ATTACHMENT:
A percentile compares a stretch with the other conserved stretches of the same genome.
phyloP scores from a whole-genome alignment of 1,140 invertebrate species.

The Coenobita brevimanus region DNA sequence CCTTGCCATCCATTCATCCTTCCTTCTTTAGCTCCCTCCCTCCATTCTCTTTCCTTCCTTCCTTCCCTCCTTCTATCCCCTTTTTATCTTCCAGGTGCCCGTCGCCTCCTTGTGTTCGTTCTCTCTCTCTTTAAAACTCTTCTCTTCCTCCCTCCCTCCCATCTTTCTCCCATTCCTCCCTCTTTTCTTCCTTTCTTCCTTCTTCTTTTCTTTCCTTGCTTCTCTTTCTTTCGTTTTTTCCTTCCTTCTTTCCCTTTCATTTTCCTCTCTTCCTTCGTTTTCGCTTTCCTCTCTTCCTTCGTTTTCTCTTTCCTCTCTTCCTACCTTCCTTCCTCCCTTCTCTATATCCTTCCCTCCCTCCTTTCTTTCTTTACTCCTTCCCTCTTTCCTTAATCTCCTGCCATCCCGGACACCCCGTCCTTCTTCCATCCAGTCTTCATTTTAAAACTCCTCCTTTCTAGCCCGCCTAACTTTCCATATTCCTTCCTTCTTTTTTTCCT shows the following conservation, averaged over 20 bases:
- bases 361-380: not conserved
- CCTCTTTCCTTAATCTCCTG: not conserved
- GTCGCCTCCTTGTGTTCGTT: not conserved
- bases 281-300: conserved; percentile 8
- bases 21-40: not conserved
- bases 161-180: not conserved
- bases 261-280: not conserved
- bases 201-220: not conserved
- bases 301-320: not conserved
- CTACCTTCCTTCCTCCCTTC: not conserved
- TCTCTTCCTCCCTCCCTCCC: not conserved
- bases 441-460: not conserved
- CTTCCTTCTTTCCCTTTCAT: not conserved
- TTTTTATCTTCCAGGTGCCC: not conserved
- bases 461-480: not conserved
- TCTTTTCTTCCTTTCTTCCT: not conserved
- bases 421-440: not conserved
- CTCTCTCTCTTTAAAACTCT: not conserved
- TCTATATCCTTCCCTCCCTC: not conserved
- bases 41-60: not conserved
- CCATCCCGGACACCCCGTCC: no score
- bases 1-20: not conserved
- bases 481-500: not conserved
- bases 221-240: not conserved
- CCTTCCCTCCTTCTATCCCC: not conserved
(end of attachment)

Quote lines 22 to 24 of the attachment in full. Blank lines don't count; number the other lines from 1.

- TCTATATCCTTCCCTCCCTC: not conserved
- bases 41-60: not conserved
- CCATCCCGGACACCCCGTCC: no score